Although doctors may be more likely than other mothers to breastfeed for at least a year, less than one-third of female physicians are able to continue nursing as long as they want, a US study suggests.
Overall, about 42 percent of female physicians who are mothers breastfeed for at least a year, compared with about 27 percent of mothers nationwide, researchers report in JAMA Internal Medicine.
Still, nearly half of doctors who are mothers said they stopped breastfeeding sooner than they would have if their jobs had been more accommodating, and only 28 percent said they kept going until they achieved their personal goal for the duration of breastfeeding.
“We showed that longer maternity leave, accommodating schedules for pumping and dedicated private space for pumping is associated with longer breastfeeding,” said lead study author Dr. Nelya Melnitchouk of Harvard Medical School and Brigham and Women’s Hospital in Boston.
“As physicians, we are taught to lead by example, and we can start with more accommodating work places to support breastfeeding,” Melnitchouk said by email.
Other mothers may also have a better shot at breastfeeding when their doctors are able to set this example, Melnitchouk added.
“Physicians’ breastfeeding behavior has been shown to correlate with physician breastfeeding advocacy for the patients and increases patients breastfeeding status,” Melnitchouk said.
Pediatricians recommend that mothers exclusively breastfeed infants until they’re at least six months old because it can reduce babies’ risk of ear and respiratory infections, sudden infant death syndrome, allergies, obesity and diabetes. For mothers, breastfeeding for at least one year has been linked to a lower risk of depression, obesity, and certain cancers.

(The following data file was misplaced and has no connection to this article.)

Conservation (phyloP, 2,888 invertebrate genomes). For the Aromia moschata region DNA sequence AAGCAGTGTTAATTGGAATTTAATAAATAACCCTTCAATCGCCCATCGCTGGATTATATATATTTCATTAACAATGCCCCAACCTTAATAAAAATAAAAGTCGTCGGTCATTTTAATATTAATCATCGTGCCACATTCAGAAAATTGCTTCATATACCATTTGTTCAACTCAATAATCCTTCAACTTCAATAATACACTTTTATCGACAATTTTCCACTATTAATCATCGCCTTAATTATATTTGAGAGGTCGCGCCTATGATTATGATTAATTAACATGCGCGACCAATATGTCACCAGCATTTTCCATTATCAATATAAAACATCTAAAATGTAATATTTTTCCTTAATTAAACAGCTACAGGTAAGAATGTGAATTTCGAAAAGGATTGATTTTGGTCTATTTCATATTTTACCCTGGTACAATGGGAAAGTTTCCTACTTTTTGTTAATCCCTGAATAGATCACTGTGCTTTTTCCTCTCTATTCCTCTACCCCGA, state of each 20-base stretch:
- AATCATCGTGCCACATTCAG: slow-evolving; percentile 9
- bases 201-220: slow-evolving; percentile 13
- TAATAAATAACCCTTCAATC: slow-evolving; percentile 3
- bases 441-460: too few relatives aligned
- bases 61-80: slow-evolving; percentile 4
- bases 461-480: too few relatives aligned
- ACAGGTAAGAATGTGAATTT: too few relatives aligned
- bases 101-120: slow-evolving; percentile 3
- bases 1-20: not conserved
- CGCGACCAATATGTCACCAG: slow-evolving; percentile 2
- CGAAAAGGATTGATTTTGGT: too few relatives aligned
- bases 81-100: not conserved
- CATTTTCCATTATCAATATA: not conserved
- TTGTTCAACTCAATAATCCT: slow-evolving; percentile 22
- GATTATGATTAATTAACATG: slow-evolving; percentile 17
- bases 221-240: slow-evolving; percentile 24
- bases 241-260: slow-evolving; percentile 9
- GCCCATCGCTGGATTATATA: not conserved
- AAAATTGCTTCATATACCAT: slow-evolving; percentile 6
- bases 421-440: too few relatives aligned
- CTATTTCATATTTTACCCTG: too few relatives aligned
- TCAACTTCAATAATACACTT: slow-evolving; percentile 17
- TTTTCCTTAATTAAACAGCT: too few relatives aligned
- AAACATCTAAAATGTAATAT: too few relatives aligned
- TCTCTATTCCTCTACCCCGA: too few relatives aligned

Results from the current study are drawn from anonymous online surveys completed by 2,363 members of a social media group for female physicians with kids. Women who were currently breastfeeding were excluded.
Almost everyone in the study – 94 percent – had breastfed for at least a while.
Mothers were more likely to continue for at least one year when they were older, with more years practicing medicine and additional children.
Most women who used breast pumps to express milk said they did this in their own office, while about 19 percent used lactation rooms, 13 percent used on-call rooms, 14 percent used their car, and 21 percent used empty patient rooms.
The most common barriers to continued breastfeeding were inadequate time to pump during the workday and an inflexible schedule, followed by the lack of space.
The study wasn’t a controlled experiment designed to prove whether or how specific workplace policies or aspects of the job might directly impact the initiation or duration of breastfeeding.
Still, the barriers women face are well established and include a lack of time, stigma, discrimination, and a perception that women don’t have a strong work ethic when they engage in maternal responsibilities, said Patricia Davidson, dean of the Johns Hopkins School of Nursing in Baltimore.
“The most important finding of this study is that these educated women, with options, face substantial barriers,” Davidson, who wasn’t involved in the study, said by email. “In a dialogue of money, sex and power - it is frightening to think of the experience of (other) women (who are) uneducated, powerless and with limited options for income.”
“Incorporating breastfeeding, particularly pumping at work, requires dedication, commitment but most importantly support of colleagues and an enabling and supportive culture,” Davidson said. “Many health professionals rarely have time for a bathroom break – so this requires not just commitment from a woman but also from her colleagues and administration.”